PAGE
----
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The Place Beyond the Pines

The Place Beyond the Pines film posterSynopsis

Starring Ryan Gosling as Luke, a motorcyclist stuntman and bank robber, and Bradley Cooper, as Avery a police officer and aspiring lawyer.  Ryan Gosling has a child, Jason, by Romina (Eva Mendes) and tries to provide for him by robbing banks.  On one robbery he is chased and shot by Avery, what will happen?  Avery is contacted by corrupt cop Ray Liotta who finds the robbery money in Eva Mendes’ house.  We then jump fifteen years to where the son of Avery (Bradley Cooper) is bad and the son of Luke (Ryan Gosling) is impressionable.  There is a confrontation between Jason and Avery.  Will it end well?

Review

Ryan Gosling is supposed to be the big star at the moment, he’s certainly cornered the motoring and motorcycling roles.  He seems to have James Dean’s ability to root a presence and its mood and let those around him respond to this.  I’m impervious to his supposed acting charisma though I was intermittently sympathetic with him as the failed husband in Blue Valentine.  In this film, he’s the confused drifter looking in at domestic bliss as he watches the christening of his boy, reminding us of Glenn Close looking in at unachievable happiness in Fatal Attraction.  Bradley Cooper is watchable as the ambitious cop (with the inevitable legal bigwig of a father whom he must please).  Romina’s new partner is the predictably nice and bland Mr Reliable in contrast to the feckless Luke.  Ray Liotta is convincingly menacing as the corrupt cop, scarily alert to imagined belittlements, the controlling bully.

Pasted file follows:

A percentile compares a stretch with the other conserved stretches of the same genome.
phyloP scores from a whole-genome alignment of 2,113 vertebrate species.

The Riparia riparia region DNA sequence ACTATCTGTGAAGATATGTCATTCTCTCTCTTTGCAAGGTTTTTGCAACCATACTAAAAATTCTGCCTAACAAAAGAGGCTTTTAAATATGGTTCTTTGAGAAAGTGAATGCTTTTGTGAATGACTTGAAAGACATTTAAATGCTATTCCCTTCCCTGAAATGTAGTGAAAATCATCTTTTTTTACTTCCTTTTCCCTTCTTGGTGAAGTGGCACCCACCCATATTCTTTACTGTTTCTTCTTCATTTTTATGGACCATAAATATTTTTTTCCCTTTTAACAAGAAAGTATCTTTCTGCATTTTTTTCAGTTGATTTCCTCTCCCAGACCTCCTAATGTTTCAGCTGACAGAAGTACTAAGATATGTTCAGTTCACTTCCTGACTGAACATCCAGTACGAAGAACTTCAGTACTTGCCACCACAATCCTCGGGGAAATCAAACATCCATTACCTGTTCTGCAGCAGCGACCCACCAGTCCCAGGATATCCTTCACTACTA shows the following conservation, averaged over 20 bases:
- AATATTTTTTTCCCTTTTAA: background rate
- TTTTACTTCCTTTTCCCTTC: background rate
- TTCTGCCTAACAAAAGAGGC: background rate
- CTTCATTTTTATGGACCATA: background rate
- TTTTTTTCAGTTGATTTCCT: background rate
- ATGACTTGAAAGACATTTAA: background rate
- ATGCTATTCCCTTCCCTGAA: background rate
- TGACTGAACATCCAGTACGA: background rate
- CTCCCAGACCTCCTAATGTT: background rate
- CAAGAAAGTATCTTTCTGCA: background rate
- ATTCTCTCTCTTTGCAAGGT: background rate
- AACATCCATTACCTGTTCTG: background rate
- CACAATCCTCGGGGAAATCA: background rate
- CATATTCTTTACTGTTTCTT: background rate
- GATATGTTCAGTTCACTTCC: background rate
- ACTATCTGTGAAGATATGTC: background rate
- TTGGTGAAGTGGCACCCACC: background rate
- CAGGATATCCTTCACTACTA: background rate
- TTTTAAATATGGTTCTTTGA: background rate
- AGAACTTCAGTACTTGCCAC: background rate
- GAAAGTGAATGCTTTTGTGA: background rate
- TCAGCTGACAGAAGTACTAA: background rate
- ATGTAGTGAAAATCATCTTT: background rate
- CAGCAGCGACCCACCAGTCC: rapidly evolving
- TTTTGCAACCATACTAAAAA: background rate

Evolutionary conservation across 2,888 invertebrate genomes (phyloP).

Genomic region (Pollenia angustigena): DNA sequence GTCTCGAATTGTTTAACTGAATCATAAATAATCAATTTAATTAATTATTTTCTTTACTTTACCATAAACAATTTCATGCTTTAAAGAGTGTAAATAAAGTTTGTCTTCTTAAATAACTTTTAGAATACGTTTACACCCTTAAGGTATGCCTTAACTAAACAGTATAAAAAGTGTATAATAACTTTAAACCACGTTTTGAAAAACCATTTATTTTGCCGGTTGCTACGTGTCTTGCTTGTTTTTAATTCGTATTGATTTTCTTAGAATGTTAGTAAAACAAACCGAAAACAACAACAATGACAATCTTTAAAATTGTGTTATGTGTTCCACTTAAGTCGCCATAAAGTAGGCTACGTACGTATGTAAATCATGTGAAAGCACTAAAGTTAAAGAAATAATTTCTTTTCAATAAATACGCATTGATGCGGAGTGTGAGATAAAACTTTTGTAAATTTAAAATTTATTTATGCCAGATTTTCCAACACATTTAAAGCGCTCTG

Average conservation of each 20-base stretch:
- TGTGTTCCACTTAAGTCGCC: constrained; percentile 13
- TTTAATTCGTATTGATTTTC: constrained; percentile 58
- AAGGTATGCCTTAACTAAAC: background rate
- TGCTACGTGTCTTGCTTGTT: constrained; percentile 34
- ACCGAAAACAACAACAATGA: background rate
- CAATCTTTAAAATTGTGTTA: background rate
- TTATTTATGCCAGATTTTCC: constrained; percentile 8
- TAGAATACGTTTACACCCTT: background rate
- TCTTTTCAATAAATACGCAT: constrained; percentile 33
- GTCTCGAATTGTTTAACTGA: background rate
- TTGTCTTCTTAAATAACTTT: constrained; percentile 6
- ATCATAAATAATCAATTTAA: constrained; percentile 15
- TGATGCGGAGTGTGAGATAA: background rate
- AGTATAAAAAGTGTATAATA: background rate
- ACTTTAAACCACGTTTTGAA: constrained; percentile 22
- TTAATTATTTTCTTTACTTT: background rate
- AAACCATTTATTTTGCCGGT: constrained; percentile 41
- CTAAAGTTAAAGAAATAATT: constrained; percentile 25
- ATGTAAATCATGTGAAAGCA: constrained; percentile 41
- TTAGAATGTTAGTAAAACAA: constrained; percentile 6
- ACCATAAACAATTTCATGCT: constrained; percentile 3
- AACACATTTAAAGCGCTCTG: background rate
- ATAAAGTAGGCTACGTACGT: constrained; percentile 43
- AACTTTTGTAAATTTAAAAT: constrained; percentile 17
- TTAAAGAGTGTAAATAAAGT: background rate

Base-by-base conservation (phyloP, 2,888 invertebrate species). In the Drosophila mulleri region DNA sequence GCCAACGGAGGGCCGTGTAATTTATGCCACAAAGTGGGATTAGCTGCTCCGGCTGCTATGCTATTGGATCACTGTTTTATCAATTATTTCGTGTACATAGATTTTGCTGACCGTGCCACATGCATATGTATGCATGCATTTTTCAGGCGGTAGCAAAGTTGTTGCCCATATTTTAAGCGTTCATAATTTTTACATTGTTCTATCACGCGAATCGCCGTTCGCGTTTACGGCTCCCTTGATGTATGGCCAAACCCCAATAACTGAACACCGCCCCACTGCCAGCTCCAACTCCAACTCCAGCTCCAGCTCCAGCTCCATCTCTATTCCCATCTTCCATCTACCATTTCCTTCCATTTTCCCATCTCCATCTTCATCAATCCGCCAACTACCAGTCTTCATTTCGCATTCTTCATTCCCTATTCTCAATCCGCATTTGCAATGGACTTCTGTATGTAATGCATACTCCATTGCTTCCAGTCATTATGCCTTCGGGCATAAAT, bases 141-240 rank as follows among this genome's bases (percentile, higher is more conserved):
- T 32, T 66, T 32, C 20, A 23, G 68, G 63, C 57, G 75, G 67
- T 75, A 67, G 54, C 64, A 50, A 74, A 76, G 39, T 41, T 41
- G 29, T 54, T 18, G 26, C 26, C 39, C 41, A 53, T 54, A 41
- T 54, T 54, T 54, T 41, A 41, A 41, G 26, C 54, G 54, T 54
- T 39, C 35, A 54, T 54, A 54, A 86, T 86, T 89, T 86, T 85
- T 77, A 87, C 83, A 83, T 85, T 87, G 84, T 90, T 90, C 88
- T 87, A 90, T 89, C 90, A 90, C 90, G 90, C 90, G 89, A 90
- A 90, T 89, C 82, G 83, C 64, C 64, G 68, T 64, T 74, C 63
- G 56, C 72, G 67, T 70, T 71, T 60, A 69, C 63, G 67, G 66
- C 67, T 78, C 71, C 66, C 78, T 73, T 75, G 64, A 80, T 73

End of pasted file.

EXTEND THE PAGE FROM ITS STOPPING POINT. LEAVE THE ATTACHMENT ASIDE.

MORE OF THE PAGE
There are creaking implausibilities in this film.  Would it really be so easy for Luke to rob banks by just walking in with a sack?  Given today’s technology I doubt this would be possible.  Wouldn’t the perspex screens afford more convincing protection to the bank clerks?  Wouldn’t all the banks be on the alert after his first robbery?  He expertly speeds off on his motorbike, so wouldn’t his stuntman job make him a prime suspect?  Was his accomplice caught, if not, then how did Avery know he was Luke’s friend?  Avery eventually deals with the corrupt Ray Liotta but what was he doing with these bad cops in the first place given his career aspirations and ethical concerns?  Avery’s confrontation with Jason looks very contrived, an enactment of attempted revenge for the killing of his father by Avery who is guilt ridden and seeks absolution.  I think this is meant to be a sort of resolution as he finds his spiritual father.  The two sons are prodigal sons who suffer for the sins of their fathers.  This becomes all rather biblical, the predictable binary of good father/bad son, bad father/good son.  This is very neat and dramatically absorbing but it has an ultimately unconvincing symmetry to it, it’s too black and white.  As usual in such crime dramas, women take stereotypically passive and suffering roles. They are either single mothers trying to make a living or decoratively beautiful wives always amenable to the requirements of the male ego.  Watchable but badly flawed.